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Politics, Theology and Christian Humanism


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How Arab learning laid the foundations for the European Renaissance

Alcázares Reales, Seville

Alcázares Reales, Seville.

I’ve just spent a restful evening on my sofa watching the last of Bettany Hughes‘s somewhat epic series of documentaries The Ancient World with Bettany Hughes: When the Moors Ruled in Europe. It’s always tempting to criticize this kind of documentary (as I have done in the past; mea maxima culpa!) on what it simplifies or leaves out. However, Bettany Hughes has been helped by having a two-hour time slot on More4 (or Mo-Fo as I’ve heard it called) for each episode.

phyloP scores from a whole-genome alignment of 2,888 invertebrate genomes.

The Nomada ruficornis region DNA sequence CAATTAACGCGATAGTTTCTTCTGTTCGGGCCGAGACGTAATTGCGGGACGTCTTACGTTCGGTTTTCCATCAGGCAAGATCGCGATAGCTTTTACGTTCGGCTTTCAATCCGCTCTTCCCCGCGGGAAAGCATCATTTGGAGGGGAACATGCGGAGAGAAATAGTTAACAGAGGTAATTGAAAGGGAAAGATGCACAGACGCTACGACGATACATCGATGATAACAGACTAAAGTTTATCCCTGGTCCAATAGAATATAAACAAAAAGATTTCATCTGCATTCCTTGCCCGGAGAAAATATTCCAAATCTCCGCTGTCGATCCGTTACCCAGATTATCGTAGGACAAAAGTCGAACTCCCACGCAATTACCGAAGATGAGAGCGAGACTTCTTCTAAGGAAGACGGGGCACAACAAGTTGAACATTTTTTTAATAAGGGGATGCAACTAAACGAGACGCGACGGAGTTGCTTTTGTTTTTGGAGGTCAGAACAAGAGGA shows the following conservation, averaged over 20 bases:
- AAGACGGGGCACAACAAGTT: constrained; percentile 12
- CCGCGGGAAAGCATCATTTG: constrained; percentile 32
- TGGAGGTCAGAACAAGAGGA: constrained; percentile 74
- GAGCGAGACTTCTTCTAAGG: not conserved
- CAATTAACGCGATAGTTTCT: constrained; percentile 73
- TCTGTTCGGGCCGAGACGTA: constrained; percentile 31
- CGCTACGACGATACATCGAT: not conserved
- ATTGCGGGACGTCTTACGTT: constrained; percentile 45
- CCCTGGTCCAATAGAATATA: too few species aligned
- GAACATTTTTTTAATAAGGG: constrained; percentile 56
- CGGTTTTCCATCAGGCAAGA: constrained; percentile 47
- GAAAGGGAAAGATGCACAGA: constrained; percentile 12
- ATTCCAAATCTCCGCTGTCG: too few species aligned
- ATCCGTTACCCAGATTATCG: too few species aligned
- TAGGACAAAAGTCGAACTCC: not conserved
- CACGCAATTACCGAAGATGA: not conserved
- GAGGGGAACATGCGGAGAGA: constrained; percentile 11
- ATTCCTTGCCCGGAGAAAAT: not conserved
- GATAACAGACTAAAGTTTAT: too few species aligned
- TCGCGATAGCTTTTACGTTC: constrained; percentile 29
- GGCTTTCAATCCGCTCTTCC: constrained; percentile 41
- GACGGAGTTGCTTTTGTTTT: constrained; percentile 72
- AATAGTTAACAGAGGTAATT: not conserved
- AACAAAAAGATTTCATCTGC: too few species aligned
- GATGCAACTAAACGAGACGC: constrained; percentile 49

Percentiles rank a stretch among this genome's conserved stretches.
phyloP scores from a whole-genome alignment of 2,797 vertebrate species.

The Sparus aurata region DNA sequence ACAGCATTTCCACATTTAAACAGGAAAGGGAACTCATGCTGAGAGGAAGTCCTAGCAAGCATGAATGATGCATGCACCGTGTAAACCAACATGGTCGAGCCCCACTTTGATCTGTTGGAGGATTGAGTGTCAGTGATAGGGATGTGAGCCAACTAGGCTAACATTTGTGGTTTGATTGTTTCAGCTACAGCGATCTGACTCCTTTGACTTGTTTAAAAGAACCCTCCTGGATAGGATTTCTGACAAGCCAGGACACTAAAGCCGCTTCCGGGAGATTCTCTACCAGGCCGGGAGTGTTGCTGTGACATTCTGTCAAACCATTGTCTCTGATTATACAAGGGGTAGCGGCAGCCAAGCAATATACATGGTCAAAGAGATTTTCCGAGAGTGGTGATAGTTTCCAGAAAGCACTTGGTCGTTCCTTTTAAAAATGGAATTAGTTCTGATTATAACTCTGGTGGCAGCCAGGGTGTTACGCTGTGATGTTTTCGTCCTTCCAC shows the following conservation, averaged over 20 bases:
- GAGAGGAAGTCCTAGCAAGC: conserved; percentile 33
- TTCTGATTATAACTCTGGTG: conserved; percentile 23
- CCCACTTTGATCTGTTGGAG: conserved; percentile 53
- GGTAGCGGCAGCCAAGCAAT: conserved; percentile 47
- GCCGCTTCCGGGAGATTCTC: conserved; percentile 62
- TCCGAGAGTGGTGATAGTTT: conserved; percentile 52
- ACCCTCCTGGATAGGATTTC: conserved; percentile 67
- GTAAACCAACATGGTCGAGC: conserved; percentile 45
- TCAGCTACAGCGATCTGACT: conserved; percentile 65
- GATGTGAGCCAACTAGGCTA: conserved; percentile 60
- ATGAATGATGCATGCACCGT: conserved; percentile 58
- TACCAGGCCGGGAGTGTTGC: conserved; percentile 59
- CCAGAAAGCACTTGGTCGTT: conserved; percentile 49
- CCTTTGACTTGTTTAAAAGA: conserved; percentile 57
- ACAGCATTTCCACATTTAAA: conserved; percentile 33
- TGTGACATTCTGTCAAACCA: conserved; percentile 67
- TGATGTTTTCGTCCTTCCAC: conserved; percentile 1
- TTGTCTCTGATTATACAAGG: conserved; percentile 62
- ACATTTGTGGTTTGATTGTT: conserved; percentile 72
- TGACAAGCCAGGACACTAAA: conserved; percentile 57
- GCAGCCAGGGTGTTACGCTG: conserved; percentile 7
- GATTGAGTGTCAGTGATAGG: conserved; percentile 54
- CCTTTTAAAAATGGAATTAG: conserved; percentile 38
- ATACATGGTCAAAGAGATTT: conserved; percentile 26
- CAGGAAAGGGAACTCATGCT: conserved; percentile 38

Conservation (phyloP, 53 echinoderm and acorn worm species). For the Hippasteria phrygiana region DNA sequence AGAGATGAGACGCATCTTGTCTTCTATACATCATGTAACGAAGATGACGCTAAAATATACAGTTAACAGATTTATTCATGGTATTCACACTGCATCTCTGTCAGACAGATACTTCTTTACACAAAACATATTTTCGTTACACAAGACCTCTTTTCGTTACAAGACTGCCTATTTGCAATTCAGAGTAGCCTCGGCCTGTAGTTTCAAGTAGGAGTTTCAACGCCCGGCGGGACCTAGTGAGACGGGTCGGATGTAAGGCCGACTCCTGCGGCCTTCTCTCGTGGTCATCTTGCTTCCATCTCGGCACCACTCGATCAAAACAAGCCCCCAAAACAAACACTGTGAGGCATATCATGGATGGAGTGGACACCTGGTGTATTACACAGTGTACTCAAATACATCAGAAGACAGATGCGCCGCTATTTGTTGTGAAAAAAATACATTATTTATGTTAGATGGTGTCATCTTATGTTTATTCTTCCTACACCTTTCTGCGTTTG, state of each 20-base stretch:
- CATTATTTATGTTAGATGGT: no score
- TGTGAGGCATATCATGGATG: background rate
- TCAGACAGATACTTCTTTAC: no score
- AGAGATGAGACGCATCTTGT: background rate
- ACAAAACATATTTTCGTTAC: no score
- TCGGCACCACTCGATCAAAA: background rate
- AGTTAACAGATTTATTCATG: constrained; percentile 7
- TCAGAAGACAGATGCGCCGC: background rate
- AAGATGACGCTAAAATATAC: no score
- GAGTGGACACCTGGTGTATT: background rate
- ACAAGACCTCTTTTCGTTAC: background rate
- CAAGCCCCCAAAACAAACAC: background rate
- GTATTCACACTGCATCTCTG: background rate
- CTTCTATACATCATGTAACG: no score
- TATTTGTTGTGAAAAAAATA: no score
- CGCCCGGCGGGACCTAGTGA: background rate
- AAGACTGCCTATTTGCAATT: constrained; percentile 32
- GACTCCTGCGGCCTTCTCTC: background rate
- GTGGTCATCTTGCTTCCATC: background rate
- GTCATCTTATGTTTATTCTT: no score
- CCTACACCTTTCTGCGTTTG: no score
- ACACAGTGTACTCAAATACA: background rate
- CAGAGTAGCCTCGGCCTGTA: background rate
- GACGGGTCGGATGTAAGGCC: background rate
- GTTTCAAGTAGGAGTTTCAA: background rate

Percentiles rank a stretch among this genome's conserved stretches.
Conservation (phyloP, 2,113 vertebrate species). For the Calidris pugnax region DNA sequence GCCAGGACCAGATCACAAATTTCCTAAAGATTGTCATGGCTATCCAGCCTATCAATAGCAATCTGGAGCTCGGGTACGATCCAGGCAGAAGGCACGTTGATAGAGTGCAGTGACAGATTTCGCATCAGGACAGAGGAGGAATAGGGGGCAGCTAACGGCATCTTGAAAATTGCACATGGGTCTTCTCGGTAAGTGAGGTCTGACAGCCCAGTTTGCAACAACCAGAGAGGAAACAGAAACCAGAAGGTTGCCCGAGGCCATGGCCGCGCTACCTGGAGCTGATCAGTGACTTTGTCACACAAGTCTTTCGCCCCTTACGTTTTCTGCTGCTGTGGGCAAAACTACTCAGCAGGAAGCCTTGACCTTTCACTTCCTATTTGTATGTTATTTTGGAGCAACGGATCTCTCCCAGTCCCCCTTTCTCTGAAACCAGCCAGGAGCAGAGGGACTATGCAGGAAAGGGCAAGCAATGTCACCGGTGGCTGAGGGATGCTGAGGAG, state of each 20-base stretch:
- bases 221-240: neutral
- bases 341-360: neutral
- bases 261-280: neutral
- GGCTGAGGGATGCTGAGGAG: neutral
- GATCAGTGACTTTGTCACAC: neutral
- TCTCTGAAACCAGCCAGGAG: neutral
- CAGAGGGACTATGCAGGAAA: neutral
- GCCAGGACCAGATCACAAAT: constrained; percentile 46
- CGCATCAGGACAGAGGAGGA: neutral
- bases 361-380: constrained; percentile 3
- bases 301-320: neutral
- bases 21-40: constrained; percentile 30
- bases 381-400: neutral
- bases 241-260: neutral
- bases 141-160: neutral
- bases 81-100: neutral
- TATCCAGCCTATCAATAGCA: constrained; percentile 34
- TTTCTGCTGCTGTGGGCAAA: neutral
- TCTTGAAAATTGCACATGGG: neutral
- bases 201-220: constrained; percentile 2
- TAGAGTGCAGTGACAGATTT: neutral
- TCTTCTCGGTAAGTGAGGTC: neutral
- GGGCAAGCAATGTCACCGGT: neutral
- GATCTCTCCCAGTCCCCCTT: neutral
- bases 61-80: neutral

Never explicitly mentioned, When the Moors Ruled in Europe is clearly set against the 21st-century backdrop of the War on Terror. Aired on the evening before the general election in which two parties — UKIP and the BNP — have anti-Islamic policies in their manifestos, this episode serves as a corrective to the unthinking assumptions of white/European/Christendom superiority. For here we glide endlessly through the mesmerising earthly paradises of Al-Andalus, through Granada’s Alhambra and Córdoba’s Grand Mosque (and not to forget Al-Karaouine University, Fez, Morocco), all set against a backdrop of golden mountains. Here we have liberal, tolerant and highly educated Muslims teaching ignorant Christians about ancient Greek learning before finally falling to the Talibanesque Spanish Inquisition. Although this was a little overwrought in places, there are plenty of moments in the documentary in which the complexities of Christian and Muslim relations and politics are explored, especially setting the Reconquista in the context of stability and cooperation among the northern kingdoms and the reliance of the southern kingdoms on mercenary soldiers.

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